One of the main and special objectives of Canadian Humanitarian (Kids Hope Ethiopia) is the strong belief in providing and supporting children in attaining an education. One of the priorities of this organization is to get the children in their programs to complete school and go on to get technical certification or a college/university degree. What is so special is that Canadian Humanitarian (Kids Hope Ethiopia) forms relationships with the children when they are first enrolled into the program. They support the children through school right up until they are graduating from university and entering into their careers. This is one of the many reasons that after my eighteen-day trip to Ethiopia I felt hope for these children. In fact, while visiting children who are a part of these programs I was able to witness personal testimonies in how these programs have impacted their life. Many of the children expressed how they can see a bright future and are able to openly discuss their dream careers.

During my group of home visits I was lucky to have met a boy from one of the centers who did not have a sponsor yet. I had the opportunity to meet his mother whom was very ill with AIDS. I was shown his tiny home, in which only three of us could fit in at a time. His daily living conditions were shocking. His home did not have running water, did not have a bathroom, and the only meals the child and his mother ate were the leftovers the restaurant next door had given to them when they closed each night. This child has so much potential and this program helps him be able to see a future and have a chance to overcome the obstacle of severe poverty. I am grateful that my family and I are able to support this child and program by becoming his sponsor. I must say that for anyone interested in going to Ethiopia through Canadian Humanitarian (Kids Hope Ethiopia) regardless of your career background it is a trip you will never regret.  It was one of the most eye opening and surreal experiences of my life and I am so happy I was able to have this journey! For anyone who may not be able to make it to Africa please consider supporting the amazing work this organization is doing, it is truly remarkable. Sponsor a child, donate money towards providing education supplies or food, fundraise or invest, however little or large it does not go unnoticed by the beautiful children and families in Ethiopia!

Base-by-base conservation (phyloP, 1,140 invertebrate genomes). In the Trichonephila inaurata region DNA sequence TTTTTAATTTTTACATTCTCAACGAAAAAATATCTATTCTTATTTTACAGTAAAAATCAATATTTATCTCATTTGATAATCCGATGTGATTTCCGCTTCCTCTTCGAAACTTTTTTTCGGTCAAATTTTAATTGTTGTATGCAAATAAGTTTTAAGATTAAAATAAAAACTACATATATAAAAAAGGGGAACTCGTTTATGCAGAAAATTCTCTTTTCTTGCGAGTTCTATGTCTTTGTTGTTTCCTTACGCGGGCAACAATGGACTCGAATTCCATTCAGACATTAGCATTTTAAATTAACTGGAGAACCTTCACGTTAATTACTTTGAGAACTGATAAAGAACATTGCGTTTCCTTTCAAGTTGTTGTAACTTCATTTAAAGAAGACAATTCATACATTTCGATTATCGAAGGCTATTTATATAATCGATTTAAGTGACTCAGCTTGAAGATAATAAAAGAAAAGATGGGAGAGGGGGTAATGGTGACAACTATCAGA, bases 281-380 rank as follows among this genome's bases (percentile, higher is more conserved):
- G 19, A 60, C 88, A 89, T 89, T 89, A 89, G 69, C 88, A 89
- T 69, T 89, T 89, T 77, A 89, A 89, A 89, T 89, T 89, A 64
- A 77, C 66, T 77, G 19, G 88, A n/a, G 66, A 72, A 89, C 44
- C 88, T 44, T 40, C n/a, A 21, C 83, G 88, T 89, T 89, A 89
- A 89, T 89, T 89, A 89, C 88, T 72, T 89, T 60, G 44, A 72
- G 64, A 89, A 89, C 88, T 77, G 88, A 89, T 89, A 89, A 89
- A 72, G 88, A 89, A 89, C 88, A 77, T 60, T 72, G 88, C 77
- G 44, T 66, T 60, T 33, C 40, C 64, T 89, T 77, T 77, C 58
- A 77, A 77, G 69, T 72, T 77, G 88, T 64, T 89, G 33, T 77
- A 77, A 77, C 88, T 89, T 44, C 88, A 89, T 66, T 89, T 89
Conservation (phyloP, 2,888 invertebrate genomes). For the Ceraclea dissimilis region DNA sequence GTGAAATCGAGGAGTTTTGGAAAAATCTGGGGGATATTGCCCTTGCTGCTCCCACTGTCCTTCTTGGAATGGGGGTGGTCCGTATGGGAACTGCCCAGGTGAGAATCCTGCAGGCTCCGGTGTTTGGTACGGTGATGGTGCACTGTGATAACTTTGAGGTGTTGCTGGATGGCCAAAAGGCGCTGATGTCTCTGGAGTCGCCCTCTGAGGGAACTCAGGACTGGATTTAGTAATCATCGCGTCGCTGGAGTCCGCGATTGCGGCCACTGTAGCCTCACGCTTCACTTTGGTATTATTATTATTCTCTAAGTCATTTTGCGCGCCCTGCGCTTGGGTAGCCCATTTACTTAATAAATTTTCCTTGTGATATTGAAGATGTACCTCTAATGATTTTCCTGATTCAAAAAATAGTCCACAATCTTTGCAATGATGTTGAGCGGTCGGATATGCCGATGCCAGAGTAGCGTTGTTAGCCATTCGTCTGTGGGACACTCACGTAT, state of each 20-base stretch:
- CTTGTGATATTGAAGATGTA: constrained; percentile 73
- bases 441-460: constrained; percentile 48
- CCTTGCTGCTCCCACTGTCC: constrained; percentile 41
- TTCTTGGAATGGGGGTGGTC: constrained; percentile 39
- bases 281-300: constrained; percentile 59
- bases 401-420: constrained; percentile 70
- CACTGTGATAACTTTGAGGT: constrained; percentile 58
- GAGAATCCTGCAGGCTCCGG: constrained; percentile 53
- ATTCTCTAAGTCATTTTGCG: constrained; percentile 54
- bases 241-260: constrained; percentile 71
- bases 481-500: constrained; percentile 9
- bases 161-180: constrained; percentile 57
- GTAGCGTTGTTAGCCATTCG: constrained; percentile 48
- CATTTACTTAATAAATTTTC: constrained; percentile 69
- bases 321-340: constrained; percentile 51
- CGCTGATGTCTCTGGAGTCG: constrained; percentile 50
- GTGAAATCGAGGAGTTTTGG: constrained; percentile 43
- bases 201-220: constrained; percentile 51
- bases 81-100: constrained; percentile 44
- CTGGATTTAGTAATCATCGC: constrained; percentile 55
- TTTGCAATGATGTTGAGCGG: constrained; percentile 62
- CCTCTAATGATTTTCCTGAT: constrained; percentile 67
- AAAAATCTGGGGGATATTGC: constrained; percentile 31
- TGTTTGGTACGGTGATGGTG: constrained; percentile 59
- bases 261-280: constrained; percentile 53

~Colleen Bakke (Registered nurse, Regina, Sask.)

February 2014 Expedition (Guest Blog Post by Shelly VanB)

The following post was written by one of our volunteers on the February Expedition, we want to be able to share these trips through their eyes and words. Thank you to Shelly for allowing us to use this post.


What Did You DO?


This trip to Ethiopia, for me was very different from other trips I’ve been involved in. We signed up as part of an Expedition which meant that we were travelling with an organization that has been working in Ethiopia for the past 10 years. The founders, Dr. Dick and Deb Northcott, have been travelling to Ethiopia over the past 21 years, since adopting two children from there.

Canadian Humanitarian (known in the US as Kids Hope Ethiopia) is an organization that I wouldn’t hesitate to send people with. The trip was well organized, their local partners were amazing and did a great job of figuring out logistics with a large team of nurses, doctors, audiologists and construction workers all in the mix. Our guys were able to have supplies ready and available for the most part, and when they needed something extra, men like Bisrat and Ketema were able to take them to the best places to find what they needed and to get them back to the worksite in a timely fashion, which is no small feat in a congested city of millions.